Cognitive-behavioral therapy (CBT) was developed by Aaron T. Beck in the 1960s. CBT intervenes at the level of cognitions, or thoughts, to help people develop more balanced, healthy, and realistic ways of thinking to improve thier mood and behavior. Specifically, CBT seeks to change what are commonly referred to as cognitive distortions. There are many different types of cognitive distortions; for example, catastrophizing or thinking the worst case scenario. Oftentimes, CBT therapists will have clients keep a thought record to help them catch, check, and change their cognitive distortions. There are many apps now available such as MoodKit, Mood Tools, and Moodnotes to help you do so.


If you can use CBT to change your thinking great! But many people find it difficult. In fact, there is research that shows trying to stop or control your thinking can actually backfire (Abramowitx, Tolin, & Street, 2001; Campbell-Sills, Barlow, Brown, & Hofmn, 2006; Wenzlaff & Wegner, 2000). Thankfully, the traditional CBT approach from the 1960s is not the only option! Like most things, the approach has evolved over time. So, what is the new CBT? Acceptance and Commitment Therapy (ACT)! Don't know what ACT is? Learn more about it in this post!


If you are interested in learning more or in working with me please go to my homepage to contact me or schedule your free 15-minute phone call.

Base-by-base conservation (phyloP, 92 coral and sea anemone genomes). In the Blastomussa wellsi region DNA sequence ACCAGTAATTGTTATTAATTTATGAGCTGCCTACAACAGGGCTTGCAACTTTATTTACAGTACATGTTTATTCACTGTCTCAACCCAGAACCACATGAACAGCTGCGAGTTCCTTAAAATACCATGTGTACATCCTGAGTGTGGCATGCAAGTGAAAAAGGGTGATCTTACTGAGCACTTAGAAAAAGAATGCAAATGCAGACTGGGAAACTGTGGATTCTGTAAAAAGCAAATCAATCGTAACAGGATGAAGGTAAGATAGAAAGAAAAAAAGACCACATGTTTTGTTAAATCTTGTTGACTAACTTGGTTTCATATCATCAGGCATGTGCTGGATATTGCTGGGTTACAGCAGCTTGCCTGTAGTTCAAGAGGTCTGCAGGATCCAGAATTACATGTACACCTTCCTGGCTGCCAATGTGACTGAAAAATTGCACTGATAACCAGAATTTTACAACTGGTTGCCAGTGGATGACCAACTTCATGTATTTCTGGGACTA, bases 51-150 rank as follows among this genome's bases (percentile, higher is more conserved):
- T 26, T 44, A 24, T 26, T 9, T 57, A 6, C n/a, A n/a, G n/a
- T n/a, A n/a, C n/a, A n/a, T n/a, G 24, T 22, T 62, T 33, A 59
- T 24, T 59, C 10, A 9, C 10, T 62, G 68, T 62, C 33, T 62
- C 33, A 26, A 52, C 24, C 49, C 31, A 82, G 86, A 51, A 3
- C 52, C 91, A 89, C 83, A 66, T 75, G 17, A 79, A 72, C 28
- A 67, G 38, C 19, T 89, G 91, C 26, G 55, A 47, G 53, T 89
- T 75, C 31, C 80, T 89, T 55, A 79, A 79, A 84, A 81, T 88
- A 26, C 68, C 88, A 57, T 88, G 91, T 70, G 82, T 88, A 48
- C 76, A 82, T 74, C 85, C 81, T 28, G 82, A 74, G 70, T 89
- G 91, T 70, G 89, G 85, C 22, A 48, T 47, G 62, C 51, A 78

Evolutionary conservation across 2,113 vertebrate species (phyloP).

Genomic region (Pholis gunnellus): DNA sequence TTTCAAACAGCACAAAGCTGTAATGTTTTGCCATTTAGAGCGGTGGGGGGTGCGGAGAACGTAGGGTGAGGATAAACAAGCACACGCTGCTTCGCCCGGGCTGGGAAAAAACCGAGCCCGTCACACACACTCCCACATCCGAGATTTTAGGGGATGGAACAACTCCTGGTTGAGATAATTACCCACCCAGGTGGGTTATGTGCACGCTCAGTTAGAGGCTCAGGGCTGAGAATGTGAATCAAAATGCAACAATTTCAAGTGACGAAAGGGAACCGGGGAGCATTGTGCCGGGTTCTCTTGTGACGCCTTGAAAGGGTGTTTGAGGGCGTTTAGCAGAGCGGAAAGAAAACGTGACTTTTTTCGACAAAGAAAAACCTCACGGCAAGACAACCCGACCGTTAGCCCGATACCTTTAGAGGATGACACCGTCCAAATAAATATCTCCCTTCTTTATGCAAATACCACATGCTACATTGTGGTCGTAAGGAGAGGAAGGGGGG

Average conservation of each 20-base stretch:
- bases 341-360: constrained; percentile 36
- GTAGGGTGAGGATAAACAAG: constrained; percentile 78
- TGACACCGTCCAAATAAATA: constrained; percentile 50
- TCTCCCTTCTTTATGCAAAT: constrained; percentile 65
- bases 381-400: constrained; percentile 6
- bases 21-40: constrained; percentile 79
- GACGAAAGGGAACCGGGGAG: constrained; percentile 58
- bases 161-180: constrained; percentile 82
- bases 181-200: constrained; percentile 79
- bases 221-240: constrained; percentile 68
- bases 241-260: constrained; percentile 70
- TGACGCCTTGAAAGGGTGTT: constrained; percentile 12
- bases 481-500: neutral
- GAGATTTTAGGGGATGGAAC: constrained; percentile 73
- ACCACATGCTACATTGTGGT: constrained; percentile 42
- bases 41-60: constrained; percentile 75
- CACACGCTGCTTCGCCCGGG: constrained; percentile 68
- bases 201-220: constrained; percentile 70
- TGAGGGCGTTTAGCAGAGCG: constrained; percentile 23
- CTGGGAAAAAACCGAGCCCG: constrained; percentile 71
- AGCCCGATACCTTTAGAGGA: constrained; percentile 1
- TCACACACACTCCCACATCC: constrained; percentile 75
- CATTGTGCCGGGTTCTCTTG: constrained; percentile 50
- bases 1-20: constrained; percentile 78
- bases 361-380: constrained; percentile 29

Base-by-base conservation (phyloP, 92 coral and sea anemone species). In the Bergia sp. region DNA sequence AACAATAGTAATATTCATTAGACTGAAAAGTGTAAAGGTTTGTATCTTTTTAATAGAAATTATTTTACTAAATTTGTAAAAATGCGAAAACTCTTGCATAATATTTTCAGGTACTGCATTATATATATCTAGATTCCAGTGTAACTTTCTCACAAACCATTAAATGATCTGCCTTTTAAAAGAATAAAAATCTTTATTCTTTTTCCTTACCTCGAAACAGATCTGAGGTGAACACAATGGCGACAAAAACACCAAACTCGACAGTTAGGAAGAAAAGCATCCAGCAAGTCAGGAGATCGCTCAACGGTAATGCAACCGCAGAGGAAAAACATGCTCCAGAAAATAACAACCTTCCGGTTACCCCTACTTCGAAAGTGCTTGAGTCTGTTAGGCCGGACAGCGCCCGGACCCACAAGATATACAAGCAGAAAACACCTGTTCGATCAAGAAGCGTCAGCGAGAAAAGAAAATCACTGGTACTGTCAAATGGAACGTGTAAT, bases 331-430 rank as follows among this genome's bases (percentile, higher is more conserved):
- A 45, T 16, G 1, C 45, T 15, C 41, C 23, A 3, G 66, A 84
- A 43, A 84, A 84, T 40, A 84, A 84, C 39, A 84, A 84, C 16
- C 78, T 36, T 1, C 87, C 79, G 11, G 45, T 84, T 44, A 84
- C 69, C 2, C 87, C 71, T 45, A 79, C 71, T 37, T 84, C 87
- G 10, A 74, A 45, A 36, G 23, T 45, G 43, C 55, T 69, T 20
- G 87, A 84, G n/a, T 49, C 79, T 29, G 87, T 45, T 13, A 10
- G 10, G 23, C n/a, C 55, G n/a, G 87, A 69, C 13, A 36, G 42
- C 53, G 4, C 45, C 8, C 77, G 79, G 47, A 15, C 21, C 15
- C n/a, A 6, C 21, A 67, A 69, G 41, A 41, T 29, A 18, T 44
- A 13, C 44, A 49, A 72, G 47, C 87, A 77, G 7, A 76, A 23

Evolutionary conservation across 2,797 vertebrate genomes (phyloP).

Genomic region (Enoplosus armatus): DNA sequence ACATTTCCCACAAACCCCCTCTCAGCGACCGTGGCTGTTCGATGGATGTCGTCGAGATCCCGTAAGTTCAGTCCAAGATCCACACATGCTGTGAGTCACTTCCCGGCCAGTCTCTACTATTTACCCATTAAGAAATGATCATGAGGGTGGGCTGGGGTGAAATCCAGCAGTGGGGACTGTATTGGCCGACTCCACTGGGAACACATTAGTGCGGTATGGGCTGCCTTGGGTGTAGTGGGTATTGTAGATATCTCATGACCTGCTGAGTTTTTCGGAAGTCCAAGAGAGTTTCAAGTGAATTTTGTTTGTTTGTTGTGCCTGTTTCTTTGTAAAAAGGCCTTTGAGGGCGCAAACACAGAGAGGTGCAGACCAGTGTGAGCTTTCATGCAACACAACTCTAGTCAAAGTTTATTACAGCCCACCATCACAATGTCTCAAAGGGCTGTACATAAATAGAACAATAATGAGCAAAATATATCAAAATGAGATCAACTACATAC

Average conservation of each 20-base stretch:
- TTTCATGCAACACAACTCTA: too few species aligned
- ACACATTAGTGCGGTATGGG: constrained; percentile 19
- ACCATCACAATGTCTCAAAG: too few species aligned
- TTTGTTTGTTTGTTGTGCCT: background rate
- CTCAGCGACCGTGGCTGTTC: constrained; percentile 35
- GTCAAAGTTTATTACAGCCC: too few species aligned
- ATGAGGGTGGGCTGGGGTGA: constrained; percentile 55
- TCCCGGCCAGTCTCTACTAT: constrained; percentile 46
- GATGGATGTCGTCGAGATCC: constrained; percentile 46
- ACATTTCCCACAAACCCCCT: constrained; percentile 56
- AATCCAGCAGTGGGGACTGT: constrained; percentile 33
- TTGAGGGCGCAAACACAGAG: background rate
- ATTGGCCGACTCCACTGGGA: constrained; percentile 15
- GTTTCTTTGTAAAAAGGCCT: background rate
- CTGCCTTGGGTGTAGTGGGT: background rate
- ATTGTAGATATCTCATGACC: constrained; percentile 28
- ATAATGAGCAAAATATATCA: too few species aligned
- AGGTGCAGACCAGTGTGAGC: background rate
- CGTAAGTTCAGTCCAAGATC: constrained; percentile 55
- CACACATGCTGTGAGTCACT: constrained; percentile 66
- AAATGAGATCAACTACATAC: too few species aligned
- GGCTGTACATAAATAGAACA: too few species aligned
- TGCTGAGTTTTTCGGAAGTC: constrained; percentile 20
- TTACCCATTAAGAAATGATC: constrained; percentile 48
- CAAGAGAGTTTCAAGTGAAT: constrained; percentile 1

Please note that the information in this blog is intended for informational purposes only. It should not be used as a substitute for psychological or medical care. If you are looking for professional help, visit my resources page for guidance on how to find a therapist. If you are experiencing a mental health emergency, call 911 or go to the nearest ER.


References

Abramowitx, J.S., Tolin, D.F., & Street, G.P. "Paradoxical Effects of Thought Suppression: A Meta-Analysis of Controlled Studies." Clinical Psychology Review 21 (2001): 683-703. https://doi.org/10.1016/S0272-7358(00)00057-X.


Campbell-Sills, L.D., Barlow, D.H., Brown, T.A., & Hofmn, S.G. "Effects of Suppression and Acceptance on Emotional Responses of Individuals with anxiety and Mood Disorders." Behaviors Research and Therapy 44, no. 9 (2006): 1251-1263. https://doi.org/10.1016/j.brat.2005.10.001.


Wenzlaff, R.M., and Wegner, D.M. "Thought Suppression." Annual Review of Psychology 51 (2000): 59-91. https://doi.org/10.1146/annurev.psych.51.1.59.



Dr. Carissa Gustafson, Clinical Psychologist Los Angeles
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